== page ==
The intent of the Middle School Architecture Program is not to train the students to be architects, but to develop their critical thinking and problem solving skills through the process of design. By working both independently and cooperatively towards a solution, they must consider the constraints and consequences of their design decisions. In all projects and discussions, they begin to use the vocabulary of architecture, as well as the specific tools and terminology of architectural design.
The Architecture Program provides an opportunity for design minded students to delve deeper into the field of architecture. The themes, specific architectural content, and projects vary from semester to semester, but each session contains the same intent. The children take on authentic exercises and problems that might be presented to a professional architect. For example, projects include designing a small bungalow, a restaurant, an outdoor classroom, a sculpture garden, a park, a stained glass window, and a World’s Fair Pavilion, among other things. Students take on challenges that are local and experiential, making the exercises personally meaningful to them, and of great value as they build a sense of place. This effort is often supported by field trips to neighboring places like historic landmarks, parks, and sculpture gardens. To expand their horizons, the local community aspect of the projects is often paired with a larger scope. For instance, they might take on the study of the work of a specific architect or firm, famous park and garden designs, an aspect of city and regional planning, interior design, school related projects, multi-cultural ideas like Japanese and Islamic courtyards, or something whimsical like tree houses or games. The project themes are often students driven, while the curriculum content of the class is based on a serious study of architectural principles and concepts. These universal understandings support the students’ current and future studies and encourage them to continue to explore the world around them.
The goal of the Middle School English Program is to create literate, thoughtful communicators who are capable of managing language effectively as they negotiate an increasingly complex and information-rich world. Integrating each grade’s theme with essential questions and pertinent study units supports students as they become critical thinkers who express their original ideas with confidence and integrity. As students continue to read a variety of novels, short stories, poems, plays, visuals, and nonfiction works, they become more effective readers, writers, and speakers. Vocabulary development and precision is an important outgrowth of literature and language study. Students write to discover and clarify what they think, to explore their ideas, and to communicate with others. They engage in a variety of writing genres and experiment with various methods of development. By focusing on the six traits of excellent writing (ideas and development, organization, word choice, sentence fluency, voice, and conventions), students learn to express themselves effectively as they develop their own individual voices. In Middle School, students master the skill of writing a five-paragraph essay and learn to view grammar, usage, and sentence construction as integral parts of the drafting and revising process. As they acquire specific skills and strategies for writing, speaking, listening, and reading, students learn to think abstractly, to solve problems, to make decisions, and to question the world around them. Students engage in discussion models that encourage inquiry, self-expression, and active citizenship. In Middle School English, students learn to express themselves with clarity, power, and fluency.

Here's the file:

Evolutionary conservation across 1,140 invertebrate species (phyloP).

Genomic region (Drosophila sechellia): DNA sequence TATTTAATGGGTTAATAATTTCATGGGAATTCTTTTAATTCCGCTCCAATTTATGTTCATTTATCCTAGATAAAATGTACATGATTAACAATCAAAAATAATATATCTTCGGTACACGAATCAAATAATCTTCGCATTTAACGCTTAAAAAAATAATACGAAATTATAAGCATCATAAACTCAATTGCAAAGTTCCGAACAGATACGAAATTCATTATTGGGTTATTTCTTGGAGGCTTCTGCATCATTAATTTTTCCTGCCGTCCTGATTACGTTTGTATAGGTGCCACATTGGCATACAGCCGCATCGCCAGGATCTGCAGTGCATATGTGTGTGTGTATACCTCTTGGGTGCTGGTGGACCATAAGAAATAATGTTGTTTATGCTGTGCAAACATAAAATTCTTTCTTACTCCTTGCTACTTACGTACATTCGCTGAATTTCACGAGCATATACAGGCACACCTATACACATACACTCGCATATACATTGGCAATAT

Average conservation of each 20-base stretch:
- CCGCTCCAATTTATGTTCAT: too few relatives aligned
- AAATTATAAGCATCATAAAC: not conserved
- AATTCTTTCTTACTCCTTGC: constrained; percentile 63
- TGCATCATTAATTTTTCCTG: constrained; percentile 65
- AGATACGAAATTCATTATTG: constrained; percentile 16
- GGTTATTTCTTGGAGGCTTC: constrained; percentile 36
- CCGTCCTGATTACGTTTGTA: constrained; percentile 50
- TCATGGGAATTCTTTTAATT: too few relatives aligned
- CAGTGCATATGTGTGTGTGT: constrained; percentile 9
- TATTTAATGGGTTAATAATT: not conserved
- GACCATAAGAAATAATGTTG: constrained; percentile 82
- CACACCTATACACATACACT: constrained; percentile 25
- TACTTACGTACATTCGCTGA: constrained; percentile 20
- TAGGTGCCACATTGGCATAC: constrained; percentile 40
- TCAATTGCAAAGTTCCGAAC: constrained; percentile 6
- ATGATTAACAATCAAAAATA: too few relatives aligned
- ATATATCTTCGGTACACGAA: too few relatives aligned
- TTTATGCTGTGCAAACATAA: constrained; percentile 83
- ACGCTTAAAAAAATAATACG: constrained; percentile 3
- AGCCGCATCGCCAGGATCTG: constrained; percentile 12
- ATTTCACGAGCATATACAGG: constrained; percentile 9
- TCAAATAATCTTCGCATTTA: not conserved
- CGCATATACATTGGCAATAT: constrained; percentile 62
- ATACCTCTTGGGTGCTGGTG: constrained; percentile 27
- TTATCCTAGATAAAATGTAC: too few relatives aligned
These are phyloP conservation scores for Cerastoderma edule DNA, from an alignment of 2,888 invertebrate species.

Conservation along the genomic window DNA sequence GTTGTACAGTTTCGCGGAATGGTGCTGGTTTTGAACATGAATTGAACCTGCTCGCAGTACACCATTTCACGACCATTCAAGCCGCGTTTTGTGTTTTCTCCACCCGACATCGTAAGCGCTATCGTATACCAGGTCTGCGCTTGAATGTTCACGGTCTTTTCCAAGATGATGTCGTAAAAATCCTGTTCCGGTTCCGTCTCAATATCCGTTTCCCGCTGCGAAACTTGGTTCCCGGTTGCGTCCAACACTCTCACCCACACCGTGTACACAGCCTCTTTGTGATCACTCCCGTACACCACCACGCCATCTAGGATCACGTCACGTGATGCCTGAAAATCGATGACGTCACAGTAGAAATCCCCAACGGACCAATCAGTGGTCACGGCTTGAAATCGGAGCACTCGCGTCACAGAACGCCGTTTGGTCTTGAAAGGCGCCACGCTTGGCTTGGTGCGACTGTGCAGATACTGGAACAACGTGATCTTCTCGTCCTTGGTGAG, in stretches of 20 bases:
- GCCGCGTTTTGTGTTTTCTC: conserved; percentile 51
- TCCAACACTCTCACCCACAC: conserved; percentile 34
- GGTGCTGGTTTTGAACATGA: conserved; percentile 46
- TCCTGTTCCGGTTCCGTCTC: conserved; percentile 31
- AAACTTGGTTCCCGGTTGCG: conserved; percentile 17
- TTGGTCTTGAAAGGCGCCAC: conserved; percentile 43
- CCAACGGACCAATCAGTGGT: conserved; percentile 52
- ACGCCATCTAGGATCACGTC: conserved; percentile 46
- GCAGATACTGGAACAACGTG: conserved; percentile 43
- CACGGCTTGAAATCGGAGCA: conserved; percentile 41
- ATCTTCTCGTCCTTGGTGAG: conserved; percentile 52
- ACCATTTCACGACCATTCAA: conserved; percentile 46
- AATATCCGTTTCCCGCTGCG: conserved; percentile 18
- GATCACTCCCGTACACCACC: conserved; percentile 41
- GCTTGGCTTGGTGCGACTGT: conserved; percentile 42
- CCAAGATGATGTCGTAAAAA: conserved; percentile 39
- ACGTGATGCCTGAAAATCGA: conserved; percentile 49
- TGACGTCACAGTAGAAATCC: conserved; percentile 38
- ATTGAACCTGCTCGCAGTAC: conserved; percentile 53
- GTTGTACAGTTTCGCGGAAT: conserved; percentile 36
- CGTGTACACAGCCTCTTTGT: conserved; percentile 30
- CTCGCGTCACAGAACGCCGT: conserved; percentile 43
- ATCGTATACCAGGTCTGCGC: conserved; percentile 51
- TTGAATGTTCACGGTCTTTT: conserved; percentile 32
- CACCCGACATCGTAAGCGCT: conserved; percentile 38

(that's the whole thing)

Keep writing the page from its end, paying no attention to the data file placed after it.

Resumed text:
The seventh grade English program consists of four units: Cultures and Traditions; Perceptions- Ability versus Disability; Labels- Own, Accept, or Reject, A Sense of Place. These units help seventh graders to better understand vulnerability, power, and change as they question the impact of stereotyping and prejudice. Through the study of language and literature, seventh graders refine specific skills and strategies in writing, speaking, reading, viewing, and listening. Students read a variety of novels, short stories, poems, visuals, and nonfiction works to become more facile with both written and spoken language. Seventh graders focus on understanding analysis as it relates to literature and how to select quotations and develop original ideas based on those quotations.
Seventh grade students study a short novel designed for middle school students, which they are required to read over the summer. They work with a series of vocabulary and comprehension questions for each chapter. The class explores the world of French cheese. After working with a PBS documentary on the subject, they present a cheese of their choice to their classmates. The year ends with a biography of an important French figure who influenced the world, such as Marie Curie or Louis Braille. The seventh graders write weekly journal entries on a given theme to practice using target vocabulary. In grammar they review prepositions and additional irregular verbs.
Seventh graders continue the work begun in sixth grade. Working with Unit 1 of the Cambridge Latin Course, its supplementary materials, and Cambridge’s interactive website and web books, students absorb the language, culture, and history of the Romans through reading stories about a real family that lived in Pompeii during the first century AD. Students master the four verb conjugations in the present, imperfect, and perfect tenses, and learn the first three noun declensions in the nominative, dative and accusative cases through participating in classroom activities and playing assorted learning games. While continuing to explore basic Latin and English grammar concepts, students become confident with Latin pronunciation, increase English vocabulary through the study of derivatives, and further develop their awareness of the history, culture, and life of the Romans.
Throughout Middle School, library instruction focuses on the skills and strategies necessary for students to become skillful and ethical researchers. Areas of study include: conducting effective web-based searches, determining reliability of websites, avoiding plagiarism, navigating databases, citing sources, accessing relevant information, note taking, and acting responsibly when gathering and using information. At each grade level, students are given opportunities to use materials, information, and strategies to complete writing assignments for content area classes. Students are taught an information search process which they use to complete research assignments.